This article wants to investigate several ways in which the letter of James describes the necessary human response to the saving initiative of God. It starts with a study of James 2:14-26 and continues by looking at the soteriological language throughout the book: repentance and humility, love and mercy, and perseverance and patience.
This article is a detailed study of James 2:14-26. Its main argument is that the purpose of that chapter is practical and pastoral rather than polemical. The author provides a detailed exposition of the text, noting its context, shape, and genre. The examples of Abraham and Rahab form two focal points.
Different New Testament writers may employ the same theme in a very different way. This essay explores this reality in Paul (Romans 4 and Galatians 3), James 2, and Hebrews 11. Different circumstances called for a different application. The function of the theme of the faith of Abraham in three different authors is explored.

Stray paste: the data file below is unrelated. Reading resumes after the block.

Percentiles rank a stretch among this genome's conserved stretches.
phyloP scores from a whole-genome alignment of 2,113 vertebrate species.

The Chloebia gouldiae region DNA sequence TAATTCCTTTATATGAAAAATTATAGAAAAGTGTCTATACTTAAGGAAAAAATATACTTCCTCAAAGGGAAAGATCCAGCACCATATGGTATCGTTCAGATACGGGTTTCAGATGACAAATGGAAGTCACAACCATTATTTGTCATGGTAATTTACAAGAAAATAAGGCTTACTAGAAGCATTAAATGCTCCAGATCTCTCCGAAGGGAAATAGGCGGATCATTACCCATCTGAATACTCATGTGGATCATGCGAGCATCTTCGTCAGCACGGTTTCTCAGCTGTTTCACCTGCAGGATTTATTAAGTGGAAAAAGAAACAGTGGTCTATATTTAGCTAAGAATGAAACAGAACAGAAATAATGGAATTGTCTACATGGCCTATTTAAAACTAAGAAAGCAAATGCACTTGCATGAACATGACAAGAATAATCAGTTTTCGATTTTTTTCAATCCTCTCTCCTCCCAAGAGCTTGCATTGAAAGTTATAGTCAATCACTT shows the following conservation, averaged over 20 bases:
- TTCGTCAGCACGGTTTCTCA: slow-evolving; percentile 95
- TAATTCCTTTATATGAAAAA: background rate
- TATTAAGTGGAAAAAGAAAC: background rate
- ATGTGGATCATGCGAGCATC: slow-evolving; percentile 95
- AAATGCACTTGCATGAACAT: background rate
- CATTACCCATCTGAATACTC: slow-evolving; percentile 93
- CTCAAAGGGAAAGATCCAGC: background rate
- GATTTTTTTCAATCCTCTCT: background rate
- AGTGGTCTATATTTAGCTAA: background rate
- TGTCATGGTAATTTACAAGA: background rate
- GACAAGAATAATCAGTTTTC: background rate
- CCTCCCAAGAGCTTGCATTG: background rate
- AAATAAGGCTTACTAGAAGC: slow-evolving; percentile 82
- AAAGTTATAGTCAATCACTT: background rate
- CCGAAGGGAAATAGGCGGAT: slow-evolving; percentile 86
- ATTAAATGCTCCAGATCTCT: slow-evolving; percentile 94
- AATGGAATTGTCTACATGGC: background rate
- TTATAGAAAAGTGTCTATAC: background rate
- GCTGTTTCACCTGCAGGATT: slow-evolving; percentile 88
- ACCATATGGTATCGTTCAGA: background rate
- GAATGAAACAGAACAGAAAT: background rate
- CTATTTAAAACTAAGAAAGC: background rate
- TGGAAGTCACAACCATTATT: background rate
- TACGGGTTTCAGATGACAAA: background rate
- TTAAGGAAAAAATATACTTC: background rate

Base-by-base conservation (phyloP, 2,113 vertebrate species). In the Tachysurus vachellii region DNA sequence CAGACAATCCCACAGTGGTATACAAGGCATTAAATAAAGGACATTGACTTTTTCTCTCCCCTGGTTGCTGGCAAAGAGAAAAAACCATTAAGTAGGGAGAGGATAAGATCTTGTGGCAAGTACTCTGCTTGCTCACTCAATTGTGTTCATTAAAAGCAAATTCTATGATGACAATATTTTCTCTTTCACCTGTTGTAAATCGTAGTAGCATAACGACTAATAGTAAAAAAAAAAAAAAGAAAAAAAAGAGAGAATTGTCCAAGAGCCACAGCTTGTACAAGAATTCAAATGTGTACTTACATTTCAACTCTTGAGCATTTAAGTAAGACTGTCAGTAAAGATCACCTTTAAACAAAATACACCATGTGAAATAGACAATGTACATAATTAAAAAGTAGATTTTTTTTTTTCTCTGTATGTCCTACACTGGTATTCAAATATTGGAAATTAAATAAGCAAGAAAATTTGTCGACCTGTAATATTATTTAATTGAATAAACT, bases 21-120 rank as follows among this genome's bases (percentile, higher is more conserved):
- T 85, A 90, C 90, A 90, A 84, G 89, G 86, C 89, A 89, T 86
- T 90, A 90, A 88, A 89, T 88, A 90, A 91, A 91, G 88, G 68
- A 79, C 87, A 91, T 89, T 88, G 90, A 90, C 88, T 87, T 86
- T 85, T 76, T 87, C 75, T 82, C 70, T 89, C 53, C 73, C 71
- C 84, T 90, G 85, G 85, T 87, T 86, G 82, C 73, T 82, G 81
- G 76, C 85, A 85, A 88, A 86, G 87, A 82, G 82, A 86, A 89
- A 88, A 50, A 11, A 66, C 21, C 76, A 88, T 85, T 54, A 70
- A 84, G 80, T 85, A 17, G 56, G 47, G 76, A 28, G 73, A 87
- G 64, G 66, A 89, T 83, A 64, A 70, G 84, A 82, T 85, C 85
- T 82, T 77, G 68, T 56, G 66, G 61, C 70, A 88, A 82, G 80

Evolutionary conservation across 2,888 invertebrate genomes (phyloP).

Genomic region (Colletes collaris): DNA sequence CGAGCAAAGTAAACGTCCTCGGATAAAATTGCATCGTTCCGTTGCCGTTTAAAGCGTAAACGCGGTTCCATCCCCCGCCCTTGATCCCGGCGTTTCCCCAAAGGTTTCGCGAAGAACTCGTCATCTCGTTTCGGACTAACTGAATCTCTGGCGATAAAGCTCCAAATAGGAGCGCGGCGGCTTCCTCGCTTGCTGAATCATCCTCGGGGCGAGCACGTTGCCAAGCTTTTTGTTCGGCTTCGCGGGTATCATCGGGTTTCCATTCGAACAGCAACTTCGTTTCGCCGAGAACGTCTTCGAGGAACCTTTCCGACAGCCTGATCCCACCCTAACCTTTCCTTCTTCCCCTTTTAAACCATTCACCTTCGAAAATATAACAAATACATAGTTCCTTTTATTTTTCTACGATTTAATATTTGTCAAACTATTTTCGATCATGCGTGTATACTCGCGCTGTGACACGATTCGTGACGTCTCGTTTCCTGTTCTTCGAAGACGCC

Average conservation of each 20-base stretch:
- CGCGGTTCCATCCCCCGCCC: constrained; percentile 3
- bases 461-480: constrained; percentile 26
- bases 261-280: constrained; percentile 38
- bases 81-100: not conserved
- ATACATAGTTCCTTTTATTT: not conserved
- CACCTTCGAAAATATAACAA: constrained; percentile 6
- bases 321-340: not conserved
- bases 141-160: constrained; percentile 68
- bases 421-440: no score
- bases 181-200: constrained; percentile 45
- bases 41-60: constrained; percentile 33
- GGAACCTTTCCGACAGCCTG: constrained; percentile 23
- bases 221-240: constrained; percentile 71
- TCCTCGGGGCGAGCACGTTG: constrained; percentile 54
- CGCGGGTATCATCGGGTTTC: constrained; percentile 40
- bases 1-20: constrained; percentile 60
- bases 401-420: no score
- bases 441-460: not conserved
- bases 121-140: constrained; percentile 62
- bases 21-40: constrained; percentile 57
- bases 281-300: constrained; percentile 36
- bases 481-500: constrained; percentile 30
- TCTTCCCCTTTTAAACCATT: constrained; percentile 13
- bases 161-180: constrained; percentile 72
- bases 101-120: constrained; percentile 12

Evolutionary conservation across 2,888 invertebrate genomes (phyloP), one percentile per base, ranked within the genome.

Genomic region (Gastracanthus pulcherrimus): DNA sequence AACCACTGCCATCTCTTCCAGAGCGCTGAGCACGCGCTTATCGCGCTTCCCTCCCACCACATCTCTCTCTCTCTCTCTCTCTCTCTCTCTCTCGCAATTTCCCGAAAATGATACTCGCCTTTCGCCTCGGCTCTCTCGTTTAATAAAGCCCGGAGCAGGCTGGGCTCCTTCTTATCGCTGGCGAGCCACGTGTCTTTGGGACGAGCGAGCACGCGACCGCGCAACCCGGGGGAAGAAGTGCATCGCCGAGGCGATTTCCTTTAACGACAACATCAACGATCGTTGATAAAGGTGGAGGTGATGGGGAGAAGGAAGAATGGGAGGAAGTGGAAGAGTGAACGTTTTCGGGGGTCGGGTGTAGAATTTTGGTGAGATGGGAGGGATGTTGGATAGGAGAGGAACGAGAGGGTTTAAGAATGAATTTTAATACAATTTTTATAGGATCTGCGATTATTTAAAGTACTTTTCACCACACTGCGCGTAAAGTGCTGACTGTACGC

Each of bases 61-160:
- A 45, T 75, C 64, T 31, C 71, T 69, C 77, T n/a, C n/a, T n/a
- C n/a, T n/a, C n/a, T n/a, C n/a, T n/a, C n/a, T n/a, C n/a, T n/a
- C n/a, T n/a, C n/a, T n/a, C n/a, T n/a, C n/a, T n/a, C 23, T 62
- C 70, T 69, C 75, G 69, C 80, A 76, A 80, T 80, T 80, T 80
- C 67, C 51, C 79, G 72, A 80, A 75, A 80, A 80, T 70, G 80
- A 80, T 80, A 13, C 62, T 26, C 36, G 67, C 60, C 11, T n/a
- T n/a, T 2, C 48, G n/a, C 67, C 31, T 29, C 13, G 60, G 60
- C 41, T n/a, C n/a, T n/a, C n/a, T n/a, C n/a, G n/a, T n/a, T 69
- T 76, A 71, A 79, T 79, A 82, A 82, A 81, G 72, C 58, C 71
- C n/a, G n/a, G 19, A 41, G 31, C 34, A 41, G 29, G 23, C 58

What do Paul and James say about justification by faith? Paul clearly places the doctrine of justification by faith without works at the heart of the gospel. James and the other leaders in Jerusalem agreed with him. But if James taught the same doctrine as Paul, how can he speak as he does in James 2? This article provides an exegesis of this text and its doctrine.